With the current debate raging in the States, it was interesting to learn more about their system. In stark contrast what the U.S. health insurance lobbyists say, the Canadian system enjoys huge popularity, with two thirds of the public consistantly approving of their public health care.
The Honorable Ms. Mathyssen explained to us that even the most conservative politician in Canada would never, ever call for an end to public healthcare.
Having just witnessed people from all over the world complete the three-year process to become Canadians, we asked Ms. Mathyssen about immigration. She explained that the Canadian birthrate is in decline, so they actively seek new people in order to remain completive in the global market.
New residents with different skills and backgrounds are needed and Canada strives to add at least 1% of the population in new citizens each year.
After Ms. Mathyssen presented us with Canadian flag lapel pins, it was time to partake in the gigantic Canada cake frosted up like the flag. Ours was a massive twin flavored confection. The red part of the flag was chocolate and the white vanilla, handsome AND tasty.
Speaking of the red and white parts of the flag, if you let your eye see primarily the white and use the red as a background, there are two faces -- forehead to forehead -- at the top of the maple leaf.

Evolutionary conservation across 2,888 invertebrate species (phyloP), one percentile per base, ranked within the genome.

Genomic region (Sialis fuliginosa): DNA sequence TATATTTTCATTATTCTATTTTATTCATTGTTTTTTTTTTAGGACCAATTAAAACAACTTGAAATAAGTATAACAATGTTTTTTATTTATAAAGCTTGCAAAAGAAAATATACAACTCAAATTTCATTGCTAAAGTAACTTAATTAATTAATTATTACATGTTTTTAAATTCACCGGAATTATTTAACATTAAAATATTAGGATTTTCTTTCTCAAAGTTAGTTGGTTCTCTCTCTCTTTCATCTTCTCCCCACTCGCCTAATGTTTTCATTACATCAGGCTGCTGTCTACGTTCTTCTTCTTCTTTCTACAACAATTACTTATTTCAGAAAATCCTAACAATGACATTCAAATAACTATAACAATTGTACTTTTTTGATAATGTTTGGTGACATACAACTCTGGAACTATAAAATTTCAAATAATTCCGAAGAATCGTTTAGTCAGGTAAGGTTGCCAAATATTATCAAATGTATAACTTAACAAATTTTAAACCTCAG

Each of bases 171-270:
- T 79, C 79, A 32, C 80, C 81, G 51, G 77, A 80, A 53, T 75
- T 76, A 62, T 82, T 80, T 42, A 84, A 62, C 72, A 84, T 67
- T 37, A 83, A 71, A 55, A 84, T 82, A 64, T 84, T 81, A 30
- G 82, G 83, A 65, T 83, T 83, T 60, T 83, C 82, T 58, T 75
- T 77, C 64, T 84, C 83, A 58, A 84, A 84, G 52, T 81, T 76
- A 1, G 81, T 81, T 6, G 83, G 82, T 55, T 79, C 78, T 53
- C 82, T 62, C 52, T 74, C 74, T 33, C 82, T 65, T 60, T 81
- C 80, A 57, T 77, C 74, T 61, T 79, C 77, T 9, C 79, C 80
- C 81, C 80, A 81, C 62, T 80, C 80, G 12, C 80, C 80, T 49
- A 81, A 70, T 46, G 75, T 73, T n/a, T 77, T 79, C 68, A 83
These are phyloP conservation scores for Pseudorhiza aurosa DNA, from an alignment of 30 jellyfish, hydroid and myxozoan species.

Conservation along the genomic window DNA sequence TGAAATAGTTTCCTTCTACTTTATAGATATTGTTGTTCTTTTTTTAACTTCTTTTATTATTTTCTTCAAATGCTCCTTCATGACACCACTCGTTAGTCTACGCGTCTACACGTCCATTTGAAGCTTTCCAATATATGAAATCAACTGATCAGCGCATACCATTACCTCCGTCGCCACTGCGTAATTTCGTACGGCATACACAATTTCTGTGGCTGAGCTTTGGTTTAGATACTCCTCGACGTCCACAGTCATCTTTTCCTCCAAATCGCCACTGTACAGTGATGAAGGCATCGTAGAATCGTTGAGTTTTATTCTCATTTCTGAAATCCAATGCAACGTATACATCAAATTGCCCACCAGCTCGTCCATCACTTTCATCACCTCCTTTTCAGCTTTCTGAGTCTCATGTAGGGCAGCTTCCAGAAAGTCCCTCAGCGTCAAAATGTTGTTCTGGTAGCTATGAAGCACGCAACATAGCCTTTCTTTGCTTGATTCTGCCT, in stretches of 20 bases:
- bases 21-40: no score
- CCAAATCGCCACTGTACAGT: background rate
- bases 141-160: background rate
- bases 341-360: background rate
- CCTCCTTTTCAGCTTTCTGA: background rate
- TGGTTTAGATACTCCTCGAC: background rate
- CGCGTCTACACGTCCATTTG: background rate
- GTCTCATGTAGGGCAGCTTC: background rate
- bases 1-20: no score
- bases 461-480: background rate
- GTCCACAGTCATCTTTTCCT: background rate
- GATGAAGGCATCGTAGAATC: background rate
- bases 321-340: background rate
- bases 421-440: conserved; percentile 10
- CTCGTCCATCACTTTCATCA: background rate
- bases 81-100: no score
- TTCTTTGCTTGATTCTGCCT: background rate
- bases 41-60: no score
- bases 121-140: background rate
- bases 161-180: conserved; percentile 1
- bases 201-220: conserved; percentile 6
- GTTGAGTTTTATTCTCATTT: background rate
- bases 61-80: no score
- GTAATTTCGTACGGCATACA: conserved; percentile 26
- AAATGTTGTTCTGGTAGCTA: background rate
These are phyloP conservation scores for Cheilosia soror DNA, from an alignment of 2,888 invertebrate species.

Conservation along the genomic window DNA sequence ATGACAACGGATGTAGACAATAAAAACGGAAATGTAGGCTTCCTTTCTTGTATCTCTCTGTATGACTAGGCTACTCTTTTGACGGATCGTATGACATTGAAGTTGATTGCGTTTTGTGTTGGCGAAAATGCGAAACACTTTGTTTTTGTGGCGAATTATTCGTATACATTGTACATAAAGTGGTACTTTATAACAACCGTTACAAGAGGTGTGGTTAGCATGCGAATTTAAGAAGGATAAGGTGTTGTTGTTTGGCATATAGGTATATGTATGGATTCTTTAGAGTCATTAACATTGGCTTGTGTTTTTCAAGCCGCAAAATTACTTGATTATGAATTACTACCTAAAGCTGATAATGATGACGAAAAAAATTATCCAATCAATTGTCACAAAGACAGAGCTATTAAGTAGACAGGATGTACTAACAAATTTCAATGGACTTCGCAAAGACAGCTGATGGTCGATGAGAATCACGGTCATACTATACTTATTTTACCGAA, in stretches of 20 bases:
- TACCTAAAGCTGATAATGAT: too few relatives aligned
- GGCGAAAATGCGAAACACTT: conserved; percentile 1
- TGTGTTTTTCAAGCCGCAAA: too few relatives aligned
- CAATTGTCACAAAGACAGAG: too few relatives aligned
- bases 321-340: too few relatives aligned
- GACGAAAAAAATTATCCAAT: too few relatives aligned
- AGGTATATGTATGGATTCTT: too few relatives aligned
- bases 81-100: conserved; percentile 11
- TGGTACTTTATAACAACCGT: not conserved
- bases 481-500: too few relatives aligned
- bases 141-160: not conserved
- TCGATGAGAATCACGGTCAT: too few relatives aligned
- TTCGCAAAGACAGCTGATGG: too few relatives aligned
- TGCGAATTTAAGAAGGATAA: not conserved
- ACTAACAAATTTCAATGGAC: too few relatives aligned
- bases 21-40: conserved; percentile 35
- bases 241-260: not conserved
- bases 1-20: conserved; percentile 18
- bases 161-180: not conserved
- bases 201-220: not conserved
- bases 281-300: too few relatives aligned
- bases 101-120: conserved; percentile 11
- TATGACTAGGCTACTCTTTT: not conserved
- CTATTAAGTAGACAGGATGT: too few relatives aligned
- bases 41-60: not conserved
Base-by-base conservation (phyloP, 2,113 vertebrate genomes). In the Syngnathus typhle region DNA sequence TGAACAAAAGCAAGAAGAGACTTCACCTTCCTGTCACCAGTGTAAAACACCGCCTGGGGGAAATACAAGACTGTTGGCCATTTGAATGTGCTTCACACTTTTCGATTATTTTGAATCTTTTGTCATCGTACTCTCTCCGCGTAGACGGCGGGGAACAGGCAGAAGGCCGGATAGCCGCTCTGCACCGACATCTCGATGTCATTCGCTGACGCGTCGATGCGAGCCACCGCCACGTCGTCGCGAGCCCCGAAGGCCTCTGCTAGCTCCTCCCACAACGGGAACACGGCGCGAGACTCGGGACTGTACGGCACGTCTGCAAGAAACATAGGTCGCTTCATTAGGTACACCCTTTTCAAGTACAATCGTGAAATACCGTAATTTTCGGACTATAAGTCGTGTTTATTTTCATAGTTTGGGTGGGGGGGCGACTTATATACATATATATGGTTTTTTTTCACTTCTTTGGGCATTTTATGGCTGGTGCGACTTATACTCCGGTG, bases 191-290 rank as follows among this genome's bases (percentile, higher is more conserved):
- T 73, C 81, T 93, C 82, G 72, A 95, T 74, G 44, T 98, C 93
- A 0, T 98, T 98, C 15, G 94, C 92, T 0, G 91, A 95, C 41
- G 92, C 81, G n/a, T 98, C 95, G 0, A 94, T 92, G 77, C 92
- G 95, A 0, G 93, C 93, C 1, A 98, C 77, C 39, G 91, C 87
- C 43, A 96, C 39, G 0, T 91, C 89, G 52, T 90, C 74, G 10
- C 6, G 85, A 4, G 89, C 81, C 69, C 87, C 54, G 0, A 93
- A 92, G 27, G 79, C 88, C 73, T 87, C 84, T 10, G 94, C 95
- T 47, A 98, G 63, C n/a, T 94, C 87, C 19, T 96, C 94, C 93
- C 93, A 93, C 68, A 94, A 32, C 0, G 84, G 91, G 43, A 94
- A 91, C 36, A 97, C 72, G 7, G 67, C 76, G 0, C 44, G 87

Legend has it is an Englishman and a Frenchman arguing what is best for Canada. We can't remember who showed this to us, were gonna go out on a limb and say a bartender, but he was right when he said that once you see it, you always will.
Even in the little lapel pins.
What patriotic American holiday would be complete without baseball? American?
Yup, as Canadians are quick to remind us, America is a CONTINENT and Canada is part of it.
We caught the second half of a double header between The London Majors and the baseball version of The Toronto Maple Leafs (NOT Leaves!).
London's Labatt Park, in the Guinness Book of World Records as "oldest continually operating baseball grounds in the world," dates back to 1877. Quite a piece of American baseball history. And for those who say it's hard to define irony, try this...a ballpark named for a famous brewing company that doesn't sell beer.
After the game, it was just a short stroll along and across the River Thames to the downtown fireworks display.
It is London, so there must be a Thames, but this one looked more like the Creek Thames or the Stream Thames or the Brook Thames than a river to us.
Still, the riverside at The Forks of The Thames is a pretty jammin' site for a big old patriotic fireworks hootenanny.
The display was spectacular and unlike in the U.S. the crowd watches in reverent silence. No Lee Greenwood to turn your stomach while enjoying the show.
Just some oohs and ahhs and the occasional YEAH CANADA! from the back of the crowd to remind us we weren't in Kansas anymore...
David & Veronica, GypsyNester.com